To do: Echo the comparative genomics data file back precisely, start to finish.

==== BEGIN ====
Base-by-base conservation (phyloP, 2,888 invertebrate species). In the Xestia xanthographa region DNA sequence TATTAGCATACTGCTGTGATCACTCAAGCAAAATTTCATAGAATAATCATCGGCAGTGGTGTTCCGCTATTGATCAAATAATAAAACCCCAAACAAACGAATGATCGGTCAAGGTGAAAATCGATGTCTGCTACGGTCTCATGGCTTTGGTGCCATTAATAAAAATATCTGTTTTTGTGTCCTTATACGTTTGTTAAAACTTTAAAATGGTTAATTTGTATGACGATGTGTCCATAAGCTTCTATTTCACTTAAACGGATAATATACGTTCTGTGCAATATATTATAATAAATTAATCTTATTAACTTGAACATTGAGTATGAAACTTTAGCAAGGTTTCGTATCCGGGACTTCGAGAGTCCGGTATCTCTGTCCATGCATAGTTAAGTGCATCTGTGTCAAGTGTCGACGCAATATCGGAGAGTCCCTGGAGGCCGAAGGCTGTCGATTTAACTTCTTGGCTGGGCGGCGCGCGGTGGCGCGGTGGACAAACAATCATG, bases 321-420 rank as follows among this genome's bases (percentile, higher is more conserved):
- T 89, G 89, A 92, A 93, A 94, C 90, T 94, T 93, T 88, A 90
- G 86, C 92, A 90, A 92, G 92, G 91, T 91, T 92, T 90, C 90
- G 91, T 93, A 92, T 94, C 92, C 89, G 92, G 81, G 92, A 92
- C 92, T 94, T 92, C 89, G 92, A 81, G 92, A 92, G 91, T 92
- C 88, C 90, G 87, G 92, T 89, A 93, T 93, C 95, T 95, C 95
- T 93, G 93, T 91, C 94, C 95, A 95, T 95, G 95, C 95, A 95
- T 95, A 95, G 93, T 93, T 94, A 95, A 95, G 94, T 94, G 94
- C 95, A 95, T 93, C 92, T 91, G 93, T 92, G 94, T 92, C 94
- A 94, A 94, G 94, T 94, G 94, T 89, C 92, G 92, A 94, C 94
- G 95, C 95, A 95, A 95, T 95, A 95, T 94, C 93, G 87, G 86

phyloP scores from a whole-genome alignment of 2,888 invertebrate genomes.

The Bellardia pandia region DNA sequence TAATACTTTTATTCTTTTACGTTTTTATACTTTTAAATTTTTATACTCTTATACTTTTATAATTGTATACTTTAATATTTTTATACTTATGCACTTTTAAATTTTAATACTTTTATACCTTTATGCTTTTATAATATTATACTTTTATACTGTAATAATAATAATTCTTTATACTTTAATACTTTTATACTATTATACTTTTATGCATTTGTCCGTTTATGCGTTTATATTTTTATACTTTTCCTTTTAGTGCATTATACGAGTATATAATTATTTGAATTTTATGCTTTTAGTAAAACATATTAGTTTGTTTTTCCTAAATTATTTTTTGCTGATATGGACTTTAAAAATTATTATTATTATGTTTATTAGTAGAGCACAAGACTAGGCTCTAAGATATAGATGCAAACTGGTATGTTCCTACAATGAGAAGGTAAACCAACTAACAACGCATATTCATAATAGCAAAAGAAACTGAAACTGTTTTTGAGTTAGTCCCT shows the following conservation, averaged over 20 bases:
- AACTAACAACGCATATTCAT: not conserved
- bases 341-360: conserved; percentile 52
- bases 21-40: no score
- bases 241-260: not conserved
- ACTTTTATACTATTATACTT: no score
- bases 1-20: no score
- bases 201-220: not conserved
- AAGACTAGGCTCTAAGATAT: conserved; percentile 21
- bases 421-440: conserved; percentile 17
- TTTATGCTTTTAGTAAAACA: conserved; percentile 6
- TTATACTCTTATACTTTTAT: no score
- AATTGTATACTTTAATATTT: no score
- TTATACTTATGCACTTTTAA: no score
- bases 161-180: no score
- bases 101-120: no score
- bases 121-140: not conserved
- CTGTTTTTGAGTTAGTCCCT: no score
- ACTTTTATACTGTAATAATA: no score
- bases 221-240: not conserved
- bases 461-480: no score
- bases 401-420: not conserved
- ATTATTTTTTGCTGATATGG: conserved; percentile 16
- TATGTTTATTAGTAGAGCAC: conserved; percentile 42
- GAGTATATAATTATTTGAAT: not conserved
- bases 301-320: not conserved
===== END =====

Base-by-base conservation (phyloP, 2,888 invertebrate species). In the Xestia xanthographa region DNA sequence TATTAGCATACTGCTGTGATCACTCAAGCAAAATTTCATAGAATAATCATCGGCAGTGGTGTTCCGCTATTGATCAAATAATAAAACCCCAAACAAACGAATGATCGGTCAAGGTGAAAATCGATGTCTGCTACGGTCTCATGGCTTTGGTGCCATTAATAAAAATATCTGTTTTTGTGTCCTTATACGTTTGTTAAAACTTTAAAATGGTTAATTTGTATGACGATGTGTCCATAAGCTTCTATTTCACTTAAACGGATAATATACGTTCTGTGCAATATATTATAATAAATTAATCTTATTAACTTGAACATTGAGTATGAAACTTTAGCAAGGTTTCGTATCCGGGACTTCGAGAGTCCGGTATCTCTGTCCATGCATAGTTAAGTGCATCTGTGTCAAGTGTCGACGCAATATCGGAGAGTCCCTGGAGGCCGAAGGCTGTCGATTTAACTTCTTGGCTGGGCGGCGCGCGGTGGCGCGGTGGACAAACAATCATG, bases 321-420 rank as follows among this genome's bases (percentile, higher is more conserved):
- T 89, G 89, A 92, A 93, A 94, C 90, T 94, T 93, T 88, A 90
- G 86, C 92, A 90, A 92, G 92, G 91, T 91, T 92, T 90, C 90
- G 91, T 93, A 92, T 94, C 92, C 89, G 92, G 81, G 92, A 92
- C 92, T 94, T 92, C 89, G 92, A 81, G 92, A 92, G 91, T 92
- C 88, C 90, G 87, G 92, T 89, A 93, T 93, C 95, T 95, C 95
- T 93, G 93, T 91, C 94, C 95, A 95, T 95, G 95, C 95, A 95
- T 95, A 95, G 93, T 93, T 94, A 95, A 95, G 94, T 94, G 94
- C 95, A 95, T 93, C 92, T 91, G 93, T 92, G 94, T 92, C 94
- A 94, A 94, G 94, T 94, G 94, T 89, C 92, G 92, A 94, C 94
- G 95, C 95, A 95, A 95, T 95, A 95, T 94, C 93, G 87, G 86

phyloP scores from a whole-genome alignment of 2,888 invertebrate genomes.

The Bellardia pandia region DNA sequence TAATACTTTTATTCTTTTACGTTTTTATACTTTTAAATTTTTATACTCTTATACTTTTATAATTGTATACTTTAATATTTTTATACTTATGCACTTTTAAATTTTAATACTTTTATACCTTTATGCTTTTATAATATTATACTTTTATACTGTAATAATAATAATTCTTTATACTTTAATACTTTTATACTATTATACTTTTATGCATTTGTCCGTTTATGCGTTTATATTTTTATACTTTTCCTTTTAGTGCATTATACGAGTATATAATTATTTGAATTTTATGCTTTTAGTAAAACATATTAGTTTGTTTTTCCTAAATTATTTTTTGCTGATATGGACTTTAAAAATTATTATTATTATGTTTATTAGTAGAGCACAAGACTAGGCTCTAAGATATAGATGCAAACTGGTATGTTCCTACAATGAGAAGGTAAACCAACTAACAACGCATATTCATAATAGCAAAAGAAACTGAAACTGTTTTTGAGTTAGTCCCT shows the following conservation, averaged over 20 bases:
- AACTAACAACGCATATTCAT: not conserved
- bases 341-360: conserved; percentile 52
- bases 21-40: no score
- bases 241-260: not conserved
- ACTTTTATACTATTATACTT: no score
- bases 1-20: no score
- bases 201-220: not conserved
- AAGACTAGGCTCTAAGATAT: conserved; percentile 21
- bases 421-440: conserved; percentile 17
- TTTATGCTTTTAGTAAAACA: conserved; percentile 6
- TTATACTCTTATACTTTTAT: no score
- AATTGTATACTTTAATATTT: no score
- TTATACTTATGCACTTTTAA: no score
- bases 161-180: no score
- bases 101-120: no score
- bases 121-140: not conserved
- CTGTTTTTGAGTTAGTCCCT: no score
- ACTTTTATACTGTAATAATA: no score
- bases 221-240: not conserved
- bases 461-480: no score
- bases 401-420: not conserved
- ATTATTTTTTGCTGATATGG: conserved; percentile 16
- TATGTTTATTAGTAGAGCAC: conserved; percentile 42
- GAGTATATAATTATTTGAAT: not conserved
- bases 301-320: not conserved